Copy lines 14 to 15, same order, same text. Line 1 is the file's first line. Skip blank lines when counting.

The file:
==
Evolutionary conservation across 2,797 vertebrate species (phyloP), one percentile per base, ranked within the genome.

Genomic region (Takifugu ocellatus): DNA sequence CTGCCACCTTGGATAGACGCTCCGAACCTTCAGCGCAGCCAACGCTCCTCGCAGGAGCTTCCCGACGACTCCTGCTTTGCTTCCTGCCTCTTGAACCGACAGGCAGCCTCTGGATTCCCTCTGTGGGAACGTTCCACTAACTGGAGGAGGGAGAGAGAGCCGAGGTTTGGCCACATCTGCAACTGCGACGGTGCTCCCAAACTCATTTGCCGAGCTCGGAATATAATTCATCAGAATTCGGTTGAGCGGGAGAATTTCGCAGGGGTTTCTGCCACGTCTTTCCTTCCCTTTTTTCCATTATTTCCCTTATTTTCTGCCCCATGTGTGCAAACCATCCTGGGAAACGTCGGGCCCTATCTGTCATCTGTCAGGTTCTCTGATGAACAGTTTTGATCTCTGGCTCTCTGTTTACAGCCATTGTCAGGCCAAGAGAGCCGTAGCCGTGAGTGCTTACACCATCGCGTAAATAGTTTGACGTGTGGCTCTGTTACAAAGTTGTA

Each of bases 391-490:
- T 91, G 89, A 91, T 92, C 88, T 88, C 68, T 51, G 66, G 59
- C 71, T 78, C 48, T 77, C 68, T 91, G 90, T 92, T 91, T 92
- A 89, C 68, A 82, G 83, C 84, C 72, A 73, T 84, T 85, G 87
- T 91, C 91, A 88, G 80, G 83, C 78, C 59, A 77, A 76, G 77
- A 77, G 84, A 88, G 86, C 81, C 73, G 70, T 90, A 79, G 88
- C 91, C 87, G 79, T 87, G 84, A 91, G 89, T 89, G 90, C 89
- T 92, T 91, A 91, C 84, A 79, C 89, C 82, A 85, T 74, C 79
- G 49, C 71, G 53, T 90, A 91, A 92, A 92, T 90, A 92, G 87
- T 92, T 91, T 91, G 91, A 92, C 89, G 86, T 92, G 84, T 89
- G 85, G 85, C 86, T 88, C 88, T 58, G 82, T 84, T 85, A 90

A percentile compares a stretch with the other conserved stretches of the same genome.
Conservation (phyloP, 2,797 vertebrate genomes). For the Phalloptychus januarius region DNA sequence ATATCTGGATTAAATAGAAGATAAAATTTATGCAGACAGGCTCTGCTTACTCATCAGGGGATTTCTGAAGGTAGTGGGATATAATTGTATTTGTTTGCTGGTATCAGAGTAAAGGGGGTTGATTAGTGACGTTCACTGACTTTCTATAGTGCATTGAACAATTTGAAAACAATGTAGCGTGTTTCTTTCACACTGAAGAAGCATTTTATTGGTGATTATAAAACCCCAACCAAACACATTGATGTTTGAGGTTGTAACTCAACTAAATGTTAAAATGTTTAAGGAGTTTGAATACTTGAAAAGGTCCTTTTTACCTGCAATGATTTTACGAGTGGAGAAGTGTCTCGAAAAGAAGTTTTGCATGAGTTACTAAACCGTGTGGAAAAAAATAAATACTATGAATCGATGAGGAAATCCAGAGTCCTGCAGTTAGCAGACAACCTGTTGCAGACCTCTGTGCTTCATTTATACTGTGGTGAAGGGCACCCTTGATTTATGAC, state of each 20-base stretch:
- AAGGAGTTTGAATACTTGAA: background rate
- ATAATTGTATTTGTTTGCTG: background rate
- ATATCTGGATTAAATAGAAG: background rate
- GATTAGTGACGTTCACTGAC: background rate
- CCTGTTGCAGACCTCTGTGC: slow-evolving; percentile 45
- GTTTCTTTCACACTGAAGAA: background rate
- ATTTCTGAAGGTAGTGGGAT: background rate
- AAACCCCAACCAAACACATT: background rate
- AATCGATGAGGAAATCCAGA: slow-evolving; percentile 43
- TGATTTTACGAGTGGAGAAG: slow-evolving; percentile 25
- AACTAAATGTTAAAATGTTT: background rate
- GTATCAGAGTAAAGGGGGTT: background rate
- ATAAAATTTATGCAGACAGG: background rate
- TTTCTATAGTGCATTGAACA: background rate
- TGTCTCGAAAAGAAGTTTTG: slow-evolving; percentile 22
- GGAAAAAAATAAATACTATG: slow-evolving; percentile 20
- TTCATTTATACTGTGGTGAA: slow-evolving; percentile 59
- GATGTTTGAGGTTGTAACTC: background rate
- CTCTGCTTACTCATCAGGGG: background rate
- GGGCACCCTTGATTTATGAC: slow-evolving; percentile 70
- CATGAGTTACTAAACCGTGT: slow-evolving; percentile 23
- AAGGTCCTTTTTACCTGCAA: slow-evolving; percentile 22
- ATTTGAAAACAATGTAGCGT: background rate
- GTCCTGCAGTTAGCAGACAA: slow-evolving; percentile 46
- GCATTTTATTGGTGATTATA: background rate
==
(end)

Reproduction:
A percentile compares a stretch with the other conserved stretches of the same genome.
Conservation (phyloP, 2,797 vertebrate genomes). For the Phalloptychus januarius region DNA sequence ATATCTGGATTAAATAGAAGATAAAATTTATGCAGACAGGCTCTGCTTACTCATCAGGGGATTTCTGAAGGTAGTGGGATATAATTGTATTTGTTTGCTGGTATCAGAGTAAAGGGGGTTGATTAGTGACGTTCACTGACTTTCTATAGTGCATTGAACAATTTGAAAACAATGTAGCGTGTTTCTTTCACACTGAAGAAGCATTTTATTGGTGATTATAAAACCCCAACCAAACACATTGATGTTTGAGGTTGTAACTCAACTAAATGTTAAAATGTTTAAGGAGTTTGAATACTTGAAAAGGTCCTTTTTACCTGCAATGATTTTACGAGTGGAGAAGTGTCTCGAAAAGAAGTTTTGCATGAGTTACTAAACCGTGTGGAAAAAAATAAATACTATGAATCGATGAGGAAATCCAGAGTCCTGCAGTTAGCAGACAACCTGTTGCAGACCTCTGTGCTTCATTTATACTGTGGTGAAGGGCACCCTTGATTTATGAC, state of each 20-base stretch: